14) MMS 3 Active Spacecraft Potential Control, Sensors 1 and 2 (ASPOC) Level 2, Quick-Look Survey maxmize
Resource ID:spase://VSPO/NumericalData/MMS/3/ASPOC/Survey/Level2/PT1S
Start:2015-05-01 00:00:00 Observatory:MMS-3 Cadence:1 second
Stop:2016-09-14 07:59:52 Instrument:MMS 3 Active Spacecraft Potential Control (ASPOC) Instrument Resource:NumericalData
MMS 3 Active Spacecraft Potential Control (ASPOC) - Sensors 1 and 2 Ion Beam Current Rates, Beam Energies, and Instrument Status variables. In tenuous plasma regions, the floating potential of a sunlit spacecraft is positively charged, reaching up to tens of Volts. The corresponding electric field disturbs the ambient plasma measurements obtained from electron and ion sensors and the large fluxes of attracted photo-electrons can significantly reduce the lifetime of the micro-channel plate. The electric field measurements can be also contaminated by the high spacecraft potential values. The Active Spacecraft Potential Control neutralizes the spacecraft potential by releasing positively charged Indium ions. The ASPOCs neutralize the electrical potential of the spacecraft, limiting or eliminating spurious electric fields that can contaminate measurements. This allows observations of the more scientifically important low-energy ions and electrons.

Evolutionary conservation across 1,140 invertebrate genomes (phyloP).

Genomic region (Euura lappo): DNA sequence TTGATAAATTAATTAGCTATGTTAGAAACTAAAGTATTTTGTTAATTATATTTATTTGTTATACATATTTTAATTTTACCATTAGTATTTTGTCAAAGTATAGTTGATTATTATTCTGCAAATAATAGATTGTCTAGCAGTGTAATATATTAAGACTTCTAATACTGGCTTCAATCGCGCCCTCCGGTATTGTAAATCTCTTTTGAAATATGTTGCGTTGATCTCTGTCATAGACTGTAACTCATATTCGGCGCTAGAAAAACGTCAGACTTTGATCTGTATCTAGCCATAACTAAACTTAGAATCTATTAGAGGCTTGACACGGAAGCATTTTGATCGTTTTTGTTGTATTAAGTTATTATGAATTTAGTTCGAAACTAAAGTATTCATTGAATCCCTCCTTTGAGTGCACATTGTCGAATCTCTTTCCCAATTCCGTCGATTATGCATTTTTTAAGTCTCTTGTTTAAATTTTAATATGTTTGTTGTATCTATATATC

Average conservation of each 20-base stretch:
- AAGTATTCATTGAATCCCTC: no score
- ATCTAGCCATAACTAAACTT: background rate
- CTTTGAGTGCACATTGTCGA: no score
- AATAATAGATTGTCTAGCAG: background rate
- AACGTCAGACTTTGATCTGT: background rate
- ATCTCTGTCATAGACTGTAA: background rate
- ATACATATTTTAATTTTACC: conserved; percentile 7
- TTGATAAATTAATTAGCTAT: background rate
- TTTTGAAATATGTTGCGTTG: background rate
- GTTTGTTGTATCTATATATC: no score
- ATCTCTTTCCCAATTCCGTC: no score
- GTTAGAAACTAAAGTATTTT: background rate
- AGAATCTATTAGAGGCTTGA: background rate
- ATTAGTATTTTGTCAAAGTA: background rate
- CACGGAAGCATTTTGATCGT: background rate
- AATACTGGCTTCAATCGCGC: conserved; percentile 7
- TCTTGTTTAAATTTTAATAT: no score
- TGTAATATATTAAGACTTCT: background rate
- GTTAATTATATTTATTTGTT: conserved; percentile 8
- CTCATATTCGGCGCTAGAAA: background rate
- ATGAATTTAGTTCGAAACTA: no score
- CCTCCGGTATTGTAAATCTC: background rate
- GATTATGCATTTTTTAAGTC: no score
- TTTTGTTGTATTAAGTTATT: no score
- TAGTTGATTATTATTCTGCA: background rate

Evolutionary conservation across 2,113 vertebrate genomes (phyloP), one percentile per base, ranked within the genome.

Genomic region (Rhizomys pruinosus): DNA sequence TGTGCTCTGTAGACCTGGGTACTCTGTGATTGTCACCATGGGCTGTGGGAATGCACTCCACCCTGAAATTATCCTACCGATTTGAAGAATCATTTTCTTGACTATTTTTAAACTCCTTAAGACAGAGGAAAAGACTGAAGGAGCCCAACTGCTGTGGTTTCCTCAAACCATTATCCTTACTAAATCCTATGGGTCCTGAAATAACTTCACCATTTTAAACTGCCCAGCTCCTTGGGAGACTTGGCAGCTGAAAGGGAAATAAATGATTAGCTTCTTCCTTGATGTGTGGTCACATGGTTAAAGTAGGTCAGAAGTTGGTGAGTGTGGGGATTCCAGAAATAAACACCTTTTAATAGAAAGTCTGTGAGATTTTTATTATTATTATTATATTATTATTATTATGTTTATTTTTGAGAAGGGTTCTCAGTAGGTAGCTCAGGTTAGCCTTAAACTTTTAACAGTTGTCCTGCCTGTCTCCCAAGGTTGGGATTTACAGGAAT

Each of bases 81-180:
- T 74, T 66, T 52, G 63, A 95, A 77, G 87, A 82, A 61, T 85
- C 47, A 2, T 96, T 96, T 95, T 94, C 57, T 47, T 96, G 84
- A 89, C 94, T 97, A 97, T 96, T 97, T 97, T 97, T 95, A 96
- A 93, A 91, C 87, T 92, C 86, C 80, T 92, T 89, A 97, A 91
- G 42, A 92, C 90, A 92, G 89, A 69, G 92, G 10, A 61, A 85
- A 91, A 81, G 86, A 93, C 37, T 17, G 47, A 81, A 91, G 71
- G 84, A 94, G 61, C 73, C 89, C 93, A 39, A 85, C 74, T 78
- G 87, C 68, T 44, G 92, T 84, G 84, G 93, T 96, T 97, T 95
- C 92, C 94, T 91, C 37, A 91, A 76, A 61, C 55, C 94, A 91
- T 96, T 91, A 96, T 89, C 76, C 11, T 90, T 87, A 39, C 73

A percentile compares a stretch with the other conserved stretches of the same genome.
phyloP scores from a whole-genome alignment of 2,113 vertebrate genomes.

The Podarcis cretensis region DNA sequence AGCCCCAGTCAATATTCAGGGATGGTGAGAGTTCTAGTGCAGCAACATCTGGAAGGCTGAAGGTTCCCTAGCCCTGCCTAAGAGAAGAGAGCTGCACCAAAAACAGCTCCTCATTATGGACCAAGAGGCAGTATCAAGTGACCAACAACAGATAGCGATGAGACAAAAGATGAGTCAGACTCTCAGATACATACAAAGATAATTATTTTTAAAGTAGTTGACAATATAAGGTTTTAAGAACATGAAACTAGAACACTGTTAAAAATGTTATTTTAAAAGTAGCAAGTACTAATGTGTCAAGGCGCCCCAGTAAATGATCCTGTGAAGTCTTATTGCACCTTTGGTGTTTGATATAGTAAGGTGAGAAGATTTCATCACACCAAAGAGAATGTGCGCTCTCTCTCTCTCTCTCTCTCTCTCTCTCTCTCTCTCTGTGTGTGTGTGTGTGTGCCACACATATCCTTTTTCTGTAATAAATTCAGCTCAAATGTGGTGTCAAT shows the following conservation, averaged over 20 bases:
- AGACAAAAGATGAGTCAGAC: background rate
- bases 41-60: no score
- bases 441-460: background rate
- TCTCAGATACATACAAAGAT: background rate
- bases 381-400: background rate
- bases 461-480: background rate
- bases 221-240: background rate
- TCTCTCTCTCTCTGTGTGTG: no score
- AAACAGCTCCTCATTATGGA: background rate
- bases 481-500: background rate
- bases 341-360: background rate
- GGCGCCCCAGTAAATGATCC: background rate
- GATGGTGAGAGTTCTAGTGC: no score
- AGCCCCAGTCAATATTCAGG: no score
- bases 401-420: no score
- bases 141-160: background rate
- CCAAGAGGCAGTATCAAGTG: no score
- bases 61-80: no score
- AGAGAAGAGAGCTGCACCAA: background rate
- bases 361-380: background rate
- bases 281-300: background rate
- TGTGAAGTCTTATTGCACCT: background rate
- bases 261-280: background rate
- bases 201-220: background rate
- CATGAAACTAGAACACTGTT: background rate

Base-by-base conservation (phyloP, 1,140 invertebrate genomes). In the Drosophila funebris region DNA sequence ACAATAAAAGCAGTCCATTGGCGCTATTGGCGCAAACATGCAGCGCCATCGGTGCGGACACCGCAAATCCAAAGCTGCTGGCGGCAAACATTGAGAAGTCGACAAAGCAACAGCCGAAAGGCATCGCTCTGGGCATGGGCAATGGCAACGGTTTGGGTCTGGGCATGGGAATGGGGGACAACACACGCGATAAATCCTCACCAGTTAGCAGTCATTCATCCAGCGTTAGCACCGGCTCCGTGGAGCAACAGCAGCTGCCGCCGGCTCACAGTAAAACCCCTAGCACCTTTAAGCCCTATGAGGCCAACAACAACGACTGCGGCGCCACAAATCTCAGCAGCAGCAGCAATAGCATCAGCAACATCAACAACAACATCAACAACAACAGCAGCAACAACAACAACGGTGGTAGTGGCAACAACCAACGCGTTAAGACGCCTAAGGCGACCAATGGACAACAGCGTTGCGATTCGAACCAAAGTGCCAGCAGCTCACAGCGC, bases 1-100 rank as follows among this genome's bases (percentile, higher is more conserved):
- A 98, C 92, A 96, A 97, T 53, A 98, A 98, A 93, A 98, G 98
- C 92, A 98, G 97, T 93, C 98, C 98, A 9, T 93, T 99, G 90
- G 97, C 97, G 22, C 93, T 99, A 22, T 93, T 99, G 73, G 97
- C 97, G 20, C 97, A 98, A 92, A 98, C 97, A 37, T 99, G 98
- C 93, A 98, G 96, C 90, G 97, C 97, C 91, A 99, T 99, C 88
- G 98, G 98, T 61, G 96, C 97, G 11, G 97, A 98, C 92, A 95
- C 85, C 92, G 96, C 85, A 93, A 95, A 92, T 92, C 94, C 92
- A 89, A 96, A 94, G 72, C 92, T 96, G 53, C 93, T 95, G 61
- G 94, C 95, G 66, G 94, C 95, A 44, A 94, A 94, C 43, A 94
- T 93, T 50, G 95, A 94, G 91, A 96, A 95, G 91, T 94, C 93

15) MMS 4 Active Spacecraft Potential Control, Sensors 1 and 2 (ASPOC) Level 2, Quick-Look Survey maxmize
Resource ID:spase://VSPO/NumericalData/MMS/4/ASPOC/Survey/Level2/PT1S
Start:2015-04-19 00:00:00 Observatory:MMS-4 Cadence:1 second
Stop:2016-09-14 07:59:58 Instrument:MMS 4 Active Spacecraft Potential Control (ASPOC) Instrument Resource:NumericalData
MMS 4 Active Spacecraft Potential Control (ASPOC) - Sensors 1 and 2 Ion Beam Current Rates, Beam Energies, and Instrument Status variables. In tenuous plasma regions, the floating potential of a sunlit spacecraft is positively charged, reaching up to tens of Volts. The corresponding electric field disturbs the ambient plasma measurements obtained from electron and ion sensors and the large fluxes of attracted photo-electrons can significantly reduce the lifetime of the micro-channel plate. The electric field measurements can be also contaminated by the high spacecraft potential values. The Active Spacecraft Potential Control neutralizes the spacecraft potential by releasing positively charged Indium ions. The ASPOCs neutralize the electrical potential of the spacecraft, limiting or eliminating spurious electric fields that can contaminate measurements. This allows observations of the more scientifically important low-energy ions and electrons.

Showing 1 - 15